Mayor Bill de Blasio is feeling the "Bern."

In a crowded and unsettled Democratic presidential race, de Blasio on Friday backed Vermont Sen. Bernie Sanders's campaign.

"I am standing with Bernie because he stands with working families, and always has," de Blasio said in a statement Sanders's campaign released in the evening. "New Yorkers know all too well the damage caused by Donald Trump's xenophobia, bigotry and recklessness, and Bernie is the candidate to take him on and take him down."


The mayor will travel to Nevada on Saturday and join the Sanders campaign at events in Carson City, Reno, and Las Vegas before heading back to the city on Monday, sources told NY1, just before the presidential primary debate in the state Wednesday. Sources say de Blasio and Sanders have been in touch in recent days.

Sanders, for his part, is facing an all-out fight in the Silver State. Nevada's powerful Culinary Workers' Union — which represents nearly 60,000 workers in the restaurant and hospitality industry in Las Vegas and Reno — is also the largest immigrant organization in that state, making it a key source of voter turnout.

De Blasio could serve as a helpful labor surrogate for Sanders. He has strong ties to the local labor movement there; his cousin, John Wilhelm, founded UNITE HERE! Culinary Workers Local 226.


De Blasio is one of the most high-profile New York elected officials to endorse Sanders, joining the ranks of Queens and Bronx Rep. Alexandria Ocasio-Cortez and State Sen. Michael Gianaris of Queens, who have both canvassed for the Midwood-native across the country.


The endorsement also comes as several New York elected officials — such as Brooklyn and Staten Island Rep. Max Rose, Queens. Rep Greg Meeks, and Queens Councilman Paul Vallone — have in the past month backed the White House bid of de Blasio's predecessor: former Mayor Michael Bloomberg.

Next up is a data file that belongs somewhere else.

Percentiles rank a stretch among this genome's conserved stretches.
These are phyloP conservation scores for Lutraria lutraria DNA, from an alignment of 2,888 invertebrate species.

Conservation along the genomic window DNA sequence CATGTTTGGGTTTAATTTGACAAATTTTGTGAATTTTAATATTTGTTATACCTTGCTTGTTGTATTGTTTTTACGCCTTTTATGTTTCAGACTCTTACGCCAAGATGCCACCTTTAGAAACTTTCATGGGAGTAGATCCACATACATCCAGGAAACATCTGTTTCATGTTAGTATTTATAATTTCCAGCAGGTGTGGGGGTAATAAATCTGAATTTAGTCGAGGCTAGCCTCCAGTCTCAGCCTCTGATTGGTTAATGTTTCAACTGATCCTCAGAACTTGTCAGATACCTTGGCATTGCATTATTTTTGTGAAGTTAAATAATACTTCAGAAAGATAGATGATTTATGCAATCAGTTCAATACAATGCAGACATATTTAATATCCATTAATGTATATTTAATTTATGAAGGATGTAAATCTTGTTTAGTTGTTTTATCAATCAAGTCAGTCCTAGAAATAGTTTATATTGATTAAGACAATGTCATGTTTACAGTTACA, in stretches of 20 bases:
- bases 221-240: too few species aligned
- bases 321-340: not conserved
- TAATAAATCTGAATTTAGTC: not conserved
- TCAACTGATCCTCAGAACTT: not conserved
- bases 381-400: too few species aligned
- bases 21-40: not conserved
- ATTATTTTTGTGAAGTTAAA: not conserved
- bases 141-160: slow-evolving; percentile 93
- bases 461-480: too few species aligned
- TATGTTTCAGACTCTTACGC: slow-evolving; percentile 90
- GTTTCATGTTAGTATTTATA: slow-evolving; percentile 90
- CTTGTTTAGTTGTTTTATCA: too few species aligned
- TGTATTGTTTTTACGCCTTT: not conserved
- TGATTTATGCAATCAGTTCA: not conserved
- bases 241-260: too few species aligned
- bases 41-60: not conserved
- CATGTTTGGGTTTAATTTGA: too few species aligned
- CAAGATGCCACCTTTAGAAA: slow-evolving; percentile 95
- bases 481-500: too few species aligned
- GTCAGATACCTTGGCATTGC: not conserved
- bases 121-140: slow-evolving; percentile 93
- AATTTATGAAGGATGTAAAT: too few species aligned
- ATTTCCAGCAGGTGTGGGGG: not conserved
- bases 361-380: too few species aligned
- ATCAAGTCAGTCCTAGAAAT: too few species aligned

De Blasio has been sharply critical of Bloomberg in the months since the billionaire joined the race.


Perhaps learning some lessons from four years ago, de Blasio seems to be getting ahead of the endorsement game.

After Hillary Clinton announced her presidential run in 2015, de Blasio refused to endorse her for months. The mayor had managed Clinton's 2000 Senate campaign, but he spent months declining to back her as he orchestrated and ultimately failed to hold a presidential forum with the Democratic candidates.

Although he eventually endorsed Clinton and even campaigned for her, de Blasio later acknowledged that he believed Sanders could have beat Donald Trump in the race for the White House.


De Blasio has a longstanding friendship with Sanders. The senator endorsed de Blasio's last mayoral run, swore him in at the inauguration ceremony, and the mayor attended a summit with Sanders and progressive leaders in Burlington, Vermont, in 2018. Sanders and de Blasio's political views align to a great degree. They both support progressive measures such as universal health care and the "Green New Deal."

De Blasio's endorsement of the Brooklynite comes as Sanders has surged in the polls nationally, won a near split of pledged delegates in the Iowa caucuses, and won the New Hampshire primary on Tuesday.

Presidential candidates typically welcome endorsements from former rivals who dropped out of the race, like de Blasio did in September, hoping for a boost from that candidate's supporters — although the mayor had very little support during his run, generally topping out at 1 percent nationally in the polls.


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